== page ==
Causal reasoning with mental models

Sangeet S. Khemlani, Aron K. Barbey, Philip N. Johnson-Laird

Research output: Contribution to journalReview articlepeer-review


This paper outlines the model-based theory of causal reasoning. It postulates that the core meanings of causal assertions are deterministic and refer to temporally-ordered sets of possibilities: A causes B to occur means that given A, B occurs, whereas A enables B to occur means that given A, it is possible for B to occur. The paper shows how mental models represent such assertions, and how these models underlie deductive, inductive, and abductive reasoning yielding explanations. It reviews evidence both to corroborate the theory and to account for phenomena sometimes taken to be incompatible with it. Finally, it reviews neuroscience evidence indicating that mental models for causal inference are implemented within lateral prefrontal cortex.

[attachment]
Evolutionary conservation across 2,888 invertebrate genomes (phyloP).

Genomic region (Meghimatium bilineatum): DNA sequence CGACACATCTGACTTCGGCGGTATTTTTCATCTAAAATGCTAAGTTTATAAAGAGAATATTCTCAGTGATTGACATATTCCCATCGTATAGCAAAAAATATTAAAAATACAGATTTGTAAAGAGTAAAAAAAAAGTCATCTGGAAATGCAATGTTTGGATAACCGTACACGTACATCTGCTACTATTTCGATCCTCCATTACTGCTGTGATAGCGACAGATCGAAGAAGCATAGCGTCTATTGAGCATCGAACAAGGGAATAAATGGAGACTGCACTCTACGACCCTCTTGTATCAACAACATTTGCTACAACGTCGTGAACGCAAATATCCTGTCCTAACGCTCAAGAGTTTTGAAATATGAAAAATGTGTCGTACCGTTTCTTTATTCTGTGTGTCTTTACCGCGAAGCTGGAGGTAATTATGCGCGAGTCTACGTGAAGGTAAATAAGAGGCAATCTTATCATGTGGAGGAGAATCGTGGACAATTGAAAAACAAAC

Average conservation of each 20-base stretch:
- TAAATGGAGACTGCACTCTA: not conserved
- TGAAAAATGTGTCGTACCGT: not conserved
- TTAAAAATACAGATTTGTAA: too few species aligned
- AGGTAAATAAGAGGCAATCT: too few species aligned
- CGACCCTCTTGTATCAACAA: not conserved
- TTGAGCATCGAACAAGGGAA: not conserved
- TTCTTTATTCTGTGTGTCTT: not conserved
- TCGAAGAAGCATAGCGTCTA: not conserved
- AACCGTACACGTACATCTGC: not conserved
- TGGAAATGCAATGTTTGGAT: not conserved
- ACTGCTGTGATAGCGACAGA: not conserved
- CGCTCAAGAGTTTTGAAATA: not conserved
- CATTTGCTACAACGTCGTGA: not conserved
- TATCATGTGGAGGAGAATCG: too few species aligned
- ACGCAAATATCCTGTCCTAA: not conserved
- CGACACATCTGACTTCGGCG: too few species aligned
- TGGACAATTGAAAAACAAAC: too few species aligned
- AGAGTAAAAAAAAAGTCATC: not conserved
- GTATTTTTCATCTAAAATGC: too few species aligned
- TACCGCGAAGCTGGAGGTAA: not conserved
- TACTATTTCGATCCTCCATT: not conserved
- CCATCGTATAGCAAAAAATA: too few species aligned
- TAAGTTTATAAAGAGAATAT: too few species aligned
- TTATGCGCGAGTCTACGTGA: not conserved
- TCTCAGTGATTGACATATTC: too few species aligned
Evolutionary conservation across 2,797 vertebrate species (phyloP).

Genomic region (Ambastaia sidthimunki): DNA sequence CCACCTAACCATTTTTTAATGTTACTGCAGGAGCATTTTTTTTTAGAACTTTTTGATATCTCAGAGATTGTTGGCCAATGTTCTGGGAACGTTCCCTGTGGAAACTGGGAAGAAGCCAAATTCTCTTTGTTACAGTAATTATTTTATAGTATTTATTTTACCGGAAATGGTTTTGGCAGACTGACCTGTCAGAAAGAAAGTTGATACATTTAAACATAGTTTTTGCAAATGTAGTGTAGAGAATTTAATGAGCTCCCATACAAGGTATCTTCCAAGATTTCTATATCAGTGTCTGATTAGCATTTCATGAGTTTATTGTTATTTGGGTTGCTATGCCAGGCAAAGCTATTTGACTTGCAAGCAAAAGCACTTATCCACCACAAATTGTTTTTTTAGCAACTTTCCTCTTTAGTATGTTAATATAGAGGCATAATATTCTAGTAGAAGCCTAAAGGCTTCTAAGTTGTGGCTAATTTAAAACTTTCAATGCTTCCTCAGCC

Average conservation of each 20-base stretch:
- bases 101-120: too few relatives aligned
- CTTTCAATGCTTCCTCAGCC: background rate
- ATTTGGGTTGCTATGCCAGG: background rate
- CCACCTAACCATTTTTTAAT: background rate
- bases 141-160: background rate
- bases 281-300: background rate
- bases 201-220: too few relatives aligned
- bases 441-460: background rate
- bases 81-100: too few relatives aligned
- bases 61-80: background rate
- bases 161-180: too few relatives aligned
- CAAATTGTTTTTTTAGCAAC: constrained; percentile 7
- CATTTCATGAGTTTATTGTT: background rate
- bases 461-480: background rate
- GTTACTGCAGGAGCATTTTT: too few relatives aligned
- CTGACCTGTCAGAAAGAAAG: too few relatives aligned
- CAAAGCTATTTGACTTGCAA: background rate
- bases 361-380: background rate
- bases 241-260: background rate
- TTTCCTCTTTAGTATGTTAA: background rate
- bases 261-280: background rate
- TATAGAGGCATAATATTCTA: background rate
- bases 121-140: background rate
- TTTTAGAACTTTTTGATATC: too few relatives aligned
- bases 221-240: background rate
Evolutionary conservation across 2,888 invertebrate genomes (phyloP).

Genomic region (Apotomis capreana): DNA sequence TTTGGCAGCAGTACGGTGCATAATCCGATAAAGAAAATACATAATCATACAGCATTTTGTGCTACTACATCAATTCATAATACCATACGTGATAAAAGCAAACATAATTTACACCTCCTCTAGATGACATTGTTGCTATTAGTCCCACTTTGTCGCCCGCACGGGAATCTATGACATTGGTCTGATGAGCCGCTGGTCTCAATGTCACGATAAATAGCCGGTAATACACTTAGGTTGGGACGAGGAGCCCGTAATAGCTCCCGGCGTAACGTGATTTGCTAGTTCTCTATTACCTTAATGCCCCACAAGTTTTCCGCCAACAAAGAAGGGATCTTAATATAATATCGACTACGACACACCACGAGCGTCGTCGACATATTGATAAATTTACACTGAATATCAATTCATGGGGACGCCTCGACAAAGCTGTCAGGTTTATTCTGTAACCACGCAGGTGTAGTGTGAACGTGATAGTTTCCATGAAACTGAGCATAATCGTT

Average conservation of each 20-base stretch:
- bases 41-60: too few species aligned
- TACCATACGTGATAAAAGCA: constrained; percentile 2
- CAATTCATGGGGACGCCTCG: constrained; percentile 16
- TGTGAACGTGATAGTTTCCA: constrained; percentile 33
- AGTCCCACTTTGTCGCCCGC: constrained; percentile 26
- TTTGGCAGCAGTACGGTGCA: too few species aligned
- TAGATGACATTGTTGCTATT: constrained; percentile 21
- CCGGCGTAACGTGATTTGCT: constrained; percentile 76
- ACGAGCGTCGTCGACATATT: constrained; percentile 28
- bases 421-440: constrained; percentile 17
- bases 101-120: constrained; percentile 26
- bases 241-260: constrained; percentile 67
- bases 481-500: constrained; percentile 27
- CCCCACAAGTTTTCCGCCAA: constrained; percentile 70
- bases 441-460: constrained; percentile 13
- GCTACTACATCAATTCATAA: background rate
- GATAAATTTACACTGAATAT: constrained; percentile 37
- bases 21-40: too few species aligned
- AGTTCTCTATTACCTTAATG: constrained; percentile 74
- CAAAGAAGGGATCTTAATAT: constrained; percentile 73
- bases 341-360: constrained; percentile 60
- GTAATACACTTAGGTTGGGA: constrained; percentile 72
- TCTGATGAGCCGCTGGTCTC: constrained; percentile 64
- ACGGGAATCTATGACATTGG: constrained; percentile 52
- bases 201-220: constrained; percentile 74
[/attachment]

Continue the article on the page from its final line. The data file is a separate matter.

Original languageEnglish (US)
Article number849
JournalFrontiers in Human Neuroscience
Issue numberOctober
StatePublished - Oct 28 2014


  • Causal reasoning
  • Enabling conditions
  • Explanations
  • Lateral prefrontal cortex
  • Mental models

ASJC Scopus subject areas

  • Neuropsychology and Physiological Psychology
  • Neurology
  • Psychiatry and Mental health
  • Biological Psychiatry
  • Behavioral Neuroscience


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